Thursday, March 27, 2014

2. General Theory of Relativity Born

I continue my Spring Break posts on The Perfect Theory, a book on the general theory of relativity and its footprint on the last century.  So far:

1. Einstein in 1907

1. I might have titled these thoughts on the second chapter, "Einstein in 1915." That is the year that Einstein delivered a short four page paper to the Prussian Academy of Sciences explaining how gravity fit with relativity and thus truly gave birth to the general theory of relativity (as opposed to the special theory he set out in 1905). The paper consisted of 10 field equations.

There is some debate whether Einstein actually put these equations in their final form first or whether David Hilbert did. Einstein was not a math-lover, particularly. To be sure, he was way ahead of most of us, but he considered math "superfluous erudition."

I have a hunch I know where he was coming from. He did not mean the calculus or algebra that we find so useful in engineering. I suspect he meant the drive to prove things that seem obvious. From what I can tell, Einstein was more of an intuitive soul, and the drive to mathematical minutia probably did not suit him well.

David Hilbert (University of Göttingen) was quite the opposite, with an agenda to solve 23 problems in the twentieth century. A quick perusal of the list and you might agree with Einstein. Hilbert wanted to "reduce every single mathematical fact in the universe from no more than half a dozen axioms" (76). Kurt Gödel would later demolish Hilbert's goal in 1931 with his incompleteness theorem.

Hilbert was extraordinarily more gifted at math than Einstein and Einstein ended up turning to him to help with non-Euclidean geometry, which was less than 100 years old. Euclid was Greek and had proposed, using common sense, that two parallel lines never meet.  In the 1820s, Carl Friedrich Gauss had explored the rules of geometry on, say, curved sheets of paper, where Euclid's assumptions don't hold. On a sphere, parallel lines intersect and the angles of a triangle add up to 270 degrees. Bernhard Riemann in the 1850s had explored the rules of geometry into all sorts of non-Euclidean obscurity.

So in 1915, Einstein and Hilbert mailed back and forth, as Einstein tried to use Riemann's math to express gravity as a result of the curvature of space rather than as a force per se. It's still debated whether Hilbert beat Einstein, although Hilbert yielded to Einstein and Einstein usually gets the ultimate credit. It might be fair to say that neither would have come up with the answer without the other.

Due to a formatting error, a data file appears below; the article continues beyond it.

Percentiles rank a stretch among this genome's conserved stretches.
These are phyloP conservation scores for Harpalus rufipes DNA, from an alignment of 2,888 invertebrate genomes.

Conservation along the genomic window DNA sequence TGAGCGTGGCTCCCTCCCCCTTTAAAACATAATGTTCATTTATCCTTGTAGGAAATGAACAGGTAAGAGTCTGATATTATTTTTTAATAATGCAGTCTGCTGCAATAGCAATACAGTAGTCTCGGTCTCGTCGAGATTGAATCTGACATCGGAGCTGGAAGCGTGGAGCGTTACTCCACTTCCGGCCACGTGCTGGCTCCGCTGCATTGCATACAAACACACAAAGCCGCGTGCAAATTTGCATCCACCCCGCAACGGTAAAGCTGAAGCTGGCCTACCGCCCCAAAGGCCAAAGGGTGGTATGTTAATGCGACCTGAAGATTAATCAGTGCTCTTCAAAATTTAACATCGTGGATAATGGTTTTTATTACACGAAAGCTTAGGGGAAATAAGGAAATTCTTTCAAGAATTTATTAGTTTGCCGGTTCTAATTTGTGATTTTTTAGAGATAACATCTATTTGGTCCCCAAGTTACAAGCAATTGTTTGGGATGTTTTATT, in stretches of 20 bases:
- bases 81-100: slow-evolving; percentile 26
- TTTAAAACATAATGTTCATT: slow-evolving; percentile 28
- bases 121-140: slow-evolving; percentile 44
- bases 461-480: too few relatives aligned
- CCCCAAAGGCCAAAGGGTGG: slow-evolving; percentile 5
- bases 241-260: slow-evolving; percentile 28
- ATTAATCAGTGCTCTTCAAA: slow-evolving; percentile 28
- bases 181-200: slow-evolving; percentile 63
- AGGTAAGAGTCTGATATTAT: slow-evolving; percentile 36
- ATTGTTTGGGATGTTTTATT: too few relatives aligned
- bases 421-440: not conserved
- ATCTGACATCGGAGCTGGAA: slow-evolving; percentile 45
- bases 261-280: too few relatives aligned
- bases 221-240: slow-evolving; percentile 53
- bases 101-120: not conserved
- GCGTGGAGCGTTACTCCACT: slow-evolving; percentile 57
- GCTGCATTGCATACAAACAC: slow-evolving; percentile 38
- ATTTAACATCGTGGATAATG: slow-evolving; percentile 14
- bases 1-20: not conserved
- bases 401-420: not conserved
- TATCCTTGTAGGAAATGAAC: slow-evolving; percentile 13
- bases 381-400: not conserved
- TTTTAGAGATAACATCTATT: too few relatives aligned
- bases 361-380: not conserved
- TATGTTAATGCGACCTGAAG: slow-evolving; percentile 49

Einstein came up with 10 equations of 10 functions of the geometry of space and time in which "gravity is nothing more than objects moving in the geometry of spacetime. Massive objects affect the geometry, curving space and time" (21).

2. There is a second part to the chapter that relates to Arthur Eddington. There is often a politics and a history to science, as to any discipline, and it is seen in this book. In 1915, Europe was at war. In World War I, the Germans were fighting the English. Both many English scientists and German scientists went irrational, as war tends to make all of us. 93 German scientists (not Einstein) signed "An Appeal to the Cultured World" in support of the German government and rather bad on its facts. Meanwhile, Eddington's colleagues in England wanted to dismiss all German scientific thought as obviously inferior.

Eddington managed to convince the right people to let him head to the island of Principe in 1918 instead of to the war. His task? To measure where a certain set of stars appeared to be as their light passed by the sun during an eclipse. As Einstein's theory had predicted, their apparent position was off approximately what Einstein's theory said it would be due to the effect of the sun curving space because of its great mass.

In 1919 Eddington presented the results to the Royal Astronomical Society, "the most important result obtained in connection with the theory of gravitation since Newton's day," J. J. Thompson said (discoverer of the electron). Einstein was now a celebrity and Eddington the foremost authority on Einstein's theory in the English-speaking world.

The general theory of relativity has been substantiated time and time again ever since. Without taking such things into account, things like GPS wouldn't work.

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